I like being female most of the time, in the instances when I'm aware of my sex and gender. I like many of the traits that my culture allows a female to possess.  I like painted nails and picking flowers and romcoms and expressing my emotions with ease. I like pink and yellow and journaling and babysitting. I hate most makeup but I like lipstick and mascara and easily getting sympathy by squeezing out a few tears.

But sometimes, I hate having a female body. I hate walking home alone at night. I hate second guessing the intentions of every man that is nice to me.  I hate wearing dresses or looking too nice because then male eyes linger for too long. I hate curtailing my drinking because I know what happens to girls who just want to have fun. I hate how I feel more comfortable, more at ease, more safe whenever I'm with a male friend. I hate how guys like Tyler can so easily remind me that I'm not safe even when I'm in my favorite place. I hate how I need quality men like John to protect me from the Tyler's of the world. I hate I hate I hate I hate.

As long as I occupy this female body I will always hate the culture that made me believe that the female body is a thing to be hated.

*names have been changed, obviously, and this did not happen 'last night'. I wrote the beginning of this post the day after it happened but it took me a full month to write about it.

Consume This #9

Monday, June 25, 2018

Consume This is my monthly curated list of interesting links for you to read, watch, and listen.  If you come across something you think I’ll like, tweet at me.


How to Live Without Ecstasy Every Day

Traveling as a White American is a Privilege

Ask Polly: I'm starting a new life but there's so much pressure to get it right!

The Arrival of Timothee Chalamet 

Timothee Chalamet interviewed by Frank Ocean

Kacey Musgraves is too ballsy for country

the impact of When Harry Met Sally on the romcom genre

Ask Polly: Why am I so lazy?

My Failed French Dating Experiment

The Killer Crush (about the girls who love the Columbine killers)

What poetry collection is right for you?

Electroconvulsive therapy isn't as bad as popular culture says

W A T C H I N G  &  L I S T E N I N G

Golden Hour by Kacey Musgraves

Strange Desire by Bleachers


Our prime purpose in this life is to help others. And if you can't help them, at least don't hurt them. - Dalai Lama

Posting While Sedentary (Also, Where I'm Going This Summer)

Friday, June 1, 2018

Sunflower posting when not traveling

Alternative title: should I post if I have nothing to say? If I'm not traveling?

I hate having my time wasted and I hate wasting other people's time.  But I feel like everything I read by (most) travel bloggers these days is just fluff.  Meaningless #hashtag content.  Like everyone is trying to fulfill their requirement of one Instagram post a day and two blog posts a week, nevermind if they even have new pictures or new stories to tell or new thoughts to share.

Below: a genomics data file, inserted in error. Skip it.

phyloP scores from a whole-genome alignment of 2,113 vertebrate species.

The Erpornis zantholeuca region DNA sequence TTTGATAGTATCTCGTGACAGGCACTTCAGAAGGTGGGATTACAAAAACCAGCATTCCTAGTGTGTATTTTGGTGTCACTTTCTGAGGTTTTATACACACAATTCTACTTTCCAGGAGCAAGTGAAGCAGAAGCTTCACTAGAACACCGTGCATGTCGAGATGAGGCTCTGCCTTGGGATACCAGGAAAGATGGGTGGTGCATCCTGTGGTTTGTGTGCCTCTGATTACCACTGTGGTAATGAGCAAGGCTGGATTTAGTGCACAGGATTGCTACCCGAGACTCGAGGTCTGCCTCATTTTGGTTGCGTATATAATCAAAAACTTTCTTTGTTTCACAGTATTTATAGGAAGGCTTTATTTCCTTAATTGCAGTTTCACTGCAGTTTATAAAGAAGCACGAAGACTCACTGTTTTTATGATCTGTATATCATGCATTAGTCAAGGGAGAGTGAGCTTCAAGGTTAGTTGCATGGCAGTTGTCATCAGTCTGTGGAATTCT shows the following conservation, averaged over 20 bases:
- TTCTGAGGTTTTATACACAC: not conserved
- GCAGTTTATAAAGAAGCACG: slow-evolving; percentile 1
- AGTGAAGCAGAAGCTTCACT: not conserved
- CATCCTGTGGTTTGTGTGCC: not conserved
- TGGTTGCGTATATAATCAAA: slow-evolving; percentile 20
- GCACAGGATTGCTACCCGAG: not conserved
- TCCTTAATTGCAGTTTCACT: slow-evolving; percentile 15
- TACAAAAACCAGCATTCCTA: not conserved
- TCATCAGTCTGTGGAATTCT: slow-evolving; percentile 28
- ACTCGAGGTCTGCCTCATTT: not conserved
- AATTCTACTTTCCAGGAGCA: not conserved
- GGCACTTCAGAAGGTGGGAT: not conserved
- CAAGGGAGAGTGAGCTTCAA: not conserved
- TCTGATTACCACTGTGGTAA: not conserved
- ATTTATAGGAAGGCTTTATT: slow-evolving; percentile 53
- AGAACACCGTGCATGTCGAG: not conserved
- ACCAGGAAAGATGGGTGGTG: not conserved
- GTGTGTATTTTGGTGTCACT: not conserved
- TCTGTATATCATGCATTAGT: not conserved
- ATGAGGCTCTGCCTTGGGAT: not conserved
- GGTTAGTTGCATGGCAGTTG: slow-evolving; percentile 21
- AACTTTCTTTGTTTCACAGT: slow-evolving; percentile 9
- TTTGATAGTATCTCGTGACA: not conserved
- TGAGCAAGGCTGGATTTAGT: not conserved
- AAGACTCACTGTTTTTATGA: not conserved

What bores me most about travel blogs is that people feel compelled to have a "point" for every single post.  A long layover in the Netherlands turns into "How to Spend 24 Hours in Amsterdam".  Visting a few cafes after a week in Paris turns into "The Best Cafes in Paris" as if they've had time to sit and contemplate them all.  I'm tired of everyone trying to have an angle. 

Just tell me about your day!

I want to see hastily taken pictures in a museum before security tells you to stop, shots of a flower that you thought was pretty.  What book did you read in that park you sat in for hours since your feet hurt and you couldn't bear the thought of walking one more kilometer to the metro? Were you having a nice day at a cool museum then, once you connected to the free Wifi, accidentally got into a text-argument with your best friend and now your thoughts of that museum and the artists you saw are tainted?

Believe it or not, I don't read travel blogs for useful information. Sounds ridiculous, but I'm sure most people relate.  If I want information, I use a guidebook or a tourism website. If I read a blog, I want to hear about your day. I'm sure I've retained information through osmosis of all I've read, but in my four-ish years of reading a few blogs a week, I've never actually, consciously used any of it while traveling.

WHAT I'M TRYING TO SAY IS that I don't want to post just for the sake of it.

Because I don't want to bore you.  Because you don't deserve to have your time wasted since everyone and their mother is trying to waste your time on the internet.

I've said all of that ^^^^ to preface this new information (although this info isn't new if you follow me on Twitter or Instagram):  I'm traveling again! Starting June 6th!

I will (hopefully) travel until late August or early September and I really don't have much planned.

The only definite is that I will be in Slovakia for a month, back at the hostel in the mountains that I ran back to last July when I needed a break. (I really need to update y'all on that story. I only wrote one post about it and never followed up with a part II. Oops!)

After Slovakia, there's a strong possibility that I'm going to China (Beijing, specifically) with my school for two weeks because my school is paying for it, even though I graduated!, and over my dead body will I ever turn down a free trip.